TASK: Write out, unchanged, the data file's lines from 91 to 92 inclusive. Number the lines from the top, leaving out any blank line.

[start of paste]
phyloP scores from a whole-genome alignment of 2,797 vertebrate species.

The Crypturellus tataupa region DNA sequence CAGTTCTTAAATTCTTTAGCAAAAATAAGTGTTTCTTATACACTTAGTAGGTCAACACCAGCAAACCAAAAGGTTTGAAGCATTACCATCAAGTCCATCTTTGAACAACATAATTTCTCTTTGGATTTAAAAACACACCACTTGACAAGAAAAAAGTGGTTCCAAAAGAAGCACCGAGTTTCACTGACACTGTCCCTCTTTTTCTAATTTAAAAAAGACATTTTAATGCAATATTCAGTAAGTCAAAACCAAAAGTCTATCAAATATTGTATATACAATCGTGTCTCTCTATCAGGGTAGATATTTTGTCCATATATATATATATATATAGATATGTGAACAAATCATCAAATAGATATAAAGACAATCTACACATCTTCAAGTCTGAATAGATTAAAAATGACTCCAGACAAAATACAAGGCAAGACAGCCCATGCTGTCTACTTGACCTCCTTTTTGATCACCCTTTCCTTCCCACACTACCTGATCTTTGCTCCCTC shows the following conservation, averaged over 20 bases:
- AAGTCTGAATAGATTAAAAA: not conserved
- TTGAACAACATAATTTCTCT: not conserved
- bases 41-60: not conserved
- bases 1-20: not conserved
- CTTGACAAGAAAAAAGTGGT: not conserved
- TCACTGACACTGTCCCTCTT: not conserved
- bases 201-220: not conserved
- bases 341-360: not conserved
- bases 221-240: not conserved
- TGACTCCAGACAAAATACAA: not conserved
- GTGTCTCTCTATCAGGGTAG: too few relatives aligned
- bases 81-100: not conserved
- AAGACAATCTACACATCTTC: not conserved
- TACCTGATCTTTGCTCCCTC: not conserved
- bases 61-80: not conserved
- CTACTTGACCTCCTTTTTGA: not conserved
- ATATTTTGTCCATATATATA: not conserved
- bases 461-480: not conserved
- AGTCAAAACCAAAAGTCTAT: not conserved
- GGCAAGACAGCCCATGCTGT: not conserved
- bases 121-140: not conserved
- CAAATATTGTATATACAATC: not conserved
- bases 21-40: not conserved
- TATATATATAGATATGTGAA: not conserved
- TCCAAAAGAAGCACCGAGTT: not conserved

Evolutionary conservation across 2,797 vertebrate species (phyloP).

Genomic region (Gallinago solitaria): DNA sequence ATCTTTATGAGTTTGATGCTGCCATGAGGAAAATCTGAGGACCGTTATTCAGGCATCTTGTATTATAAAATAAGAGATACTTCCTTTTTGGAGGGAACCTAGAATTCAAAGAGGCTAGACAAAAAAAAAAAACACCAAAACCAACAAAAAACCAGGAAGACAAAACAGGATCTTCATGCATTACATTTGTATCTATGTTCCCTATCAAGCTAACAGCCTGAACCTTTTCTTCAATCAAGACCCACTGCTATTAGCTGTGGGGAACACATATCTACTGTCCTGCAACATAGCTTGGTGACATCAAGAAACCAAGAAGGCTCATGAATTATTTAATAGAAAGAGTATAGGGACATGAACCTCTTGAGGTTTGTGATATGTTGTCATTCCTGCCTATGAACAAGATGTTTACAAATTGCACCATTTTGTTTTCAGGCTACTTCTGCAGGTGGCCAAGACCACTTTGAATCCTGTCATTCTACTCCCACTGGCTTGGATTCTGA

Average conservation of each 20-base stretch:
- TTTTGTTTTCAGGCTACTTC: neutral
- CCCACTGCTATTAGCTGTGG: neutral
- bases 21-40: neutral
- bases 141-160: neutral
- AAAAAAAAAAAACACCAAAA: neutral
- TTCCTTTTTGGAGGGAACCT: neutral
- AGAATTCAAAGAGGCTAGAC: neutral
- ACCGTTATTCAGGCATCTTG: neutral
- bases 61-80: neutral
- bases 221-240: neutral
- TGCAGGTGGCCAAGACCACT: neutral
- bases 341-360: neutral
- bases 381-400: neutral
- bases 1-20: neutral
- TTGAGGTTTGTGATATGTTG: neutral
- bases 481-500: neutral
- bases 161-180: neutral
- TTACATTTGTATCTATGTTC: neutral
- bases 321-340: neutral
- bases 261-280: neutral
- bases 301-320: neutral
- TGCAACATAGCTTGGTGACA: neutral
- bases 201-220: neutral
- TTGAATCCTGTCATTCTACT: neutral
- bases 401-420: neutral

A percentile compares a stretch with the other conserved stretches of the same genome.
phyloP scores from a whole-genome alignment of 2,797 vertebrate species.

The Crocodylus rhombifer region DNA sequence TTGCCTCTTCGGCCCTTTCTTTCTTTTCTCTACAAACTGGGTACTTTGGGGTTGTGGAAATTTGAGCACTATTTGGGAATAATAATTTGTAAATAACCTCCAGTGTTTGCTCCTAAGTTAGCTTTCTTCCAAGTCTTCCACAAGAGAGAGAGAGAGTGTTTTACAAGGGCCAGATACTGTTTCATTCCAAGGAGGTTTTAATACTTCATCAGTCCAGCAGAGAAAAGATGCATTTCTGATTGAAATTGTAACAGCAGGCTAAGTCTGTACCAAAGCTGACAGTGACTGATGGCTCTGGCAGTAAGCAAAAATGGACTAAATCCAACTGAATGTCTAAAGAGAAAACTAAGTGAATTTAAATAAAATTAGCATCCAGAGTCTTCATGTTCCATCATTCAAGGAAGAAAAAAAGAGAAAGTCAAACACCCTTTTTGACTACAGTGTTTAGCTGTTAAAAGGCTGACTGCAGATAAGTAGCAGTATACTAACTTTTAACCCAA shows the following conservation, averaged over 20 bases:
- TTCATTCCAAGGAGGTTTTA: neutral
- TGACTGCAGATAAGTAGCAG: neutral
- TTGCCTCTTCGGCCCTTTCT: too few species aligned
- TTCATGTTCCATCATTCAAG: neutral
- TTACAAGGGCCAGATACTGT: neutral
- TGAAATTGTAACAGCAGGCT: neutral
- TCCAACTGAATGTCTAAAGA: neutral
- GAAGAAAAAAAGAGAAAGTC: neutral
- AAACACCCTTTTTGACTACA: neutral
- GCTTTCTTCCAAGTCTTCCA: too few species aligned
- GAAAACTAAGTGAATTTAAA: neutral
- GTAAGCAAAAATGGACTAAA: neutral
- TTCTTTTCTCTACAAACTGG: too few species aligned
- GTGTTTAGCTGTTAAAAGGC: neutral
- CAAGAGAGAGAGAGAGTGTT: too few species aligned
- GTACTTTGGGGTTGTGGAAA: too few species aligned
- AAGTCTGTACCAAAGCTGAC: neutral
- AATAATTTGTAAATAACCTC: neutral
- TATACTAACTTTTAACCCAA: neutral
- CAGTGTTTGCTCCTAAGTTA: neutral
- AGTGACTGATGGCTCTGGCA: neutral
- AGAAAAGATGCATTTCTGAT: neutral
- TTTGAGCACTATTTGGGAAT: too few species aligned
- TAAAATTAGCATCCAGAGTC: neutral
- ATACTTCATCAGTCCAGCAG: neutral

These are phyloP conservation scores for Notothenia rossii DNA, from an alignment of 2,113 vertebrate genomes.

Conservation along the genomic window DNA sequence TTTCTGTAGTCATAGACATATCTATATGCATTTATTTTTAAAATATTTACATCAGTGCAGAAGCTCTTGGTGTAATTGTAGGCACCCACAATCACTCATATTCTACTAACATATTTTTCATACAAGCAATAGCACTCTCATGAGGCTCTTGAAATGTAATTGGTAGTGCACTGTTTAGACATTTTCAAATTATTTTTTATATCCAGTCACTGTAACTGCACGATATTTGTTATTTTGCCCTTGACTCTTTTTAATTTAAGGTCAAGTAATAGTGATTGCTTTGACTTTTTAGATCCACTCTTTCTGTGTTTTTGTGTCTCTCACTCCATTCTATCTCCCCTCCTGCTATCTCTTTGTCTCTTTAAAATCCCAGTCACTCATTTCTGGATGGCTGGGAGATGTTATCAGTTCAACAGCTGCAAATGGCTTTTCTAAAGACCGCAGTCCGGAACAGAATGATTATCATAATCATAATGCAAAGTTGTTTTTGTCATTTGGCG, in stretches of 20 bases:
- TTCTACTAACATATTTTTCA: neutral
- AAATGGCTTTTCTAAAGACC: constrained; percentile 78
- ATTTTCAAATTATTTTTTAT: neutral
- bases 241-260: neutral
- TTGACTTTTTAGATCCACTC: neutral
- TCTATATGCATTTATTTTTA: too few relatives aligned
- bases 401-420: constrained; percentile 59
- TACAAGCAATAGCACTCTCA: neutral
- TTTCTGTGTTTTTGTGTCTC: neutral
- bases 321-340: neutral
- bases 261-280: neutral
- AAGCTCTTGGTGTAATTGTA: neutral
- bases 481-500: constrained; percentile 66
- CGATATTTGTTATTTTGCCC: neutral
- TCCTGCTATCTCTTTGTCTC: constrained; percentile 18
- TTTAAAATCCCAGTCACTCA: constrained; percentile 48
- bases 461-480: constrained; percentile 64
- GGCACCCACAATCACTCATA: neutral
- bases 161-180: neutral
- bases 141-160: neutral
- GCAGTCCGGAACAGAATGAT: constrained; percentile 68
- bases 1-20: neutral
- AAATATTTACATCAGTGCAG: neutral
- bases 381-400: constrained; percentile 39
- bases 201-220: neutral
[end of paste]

- TCTATATGCATTTATTTTTA: too few relatives aligned
- bases 401-420: constrained; percentile 59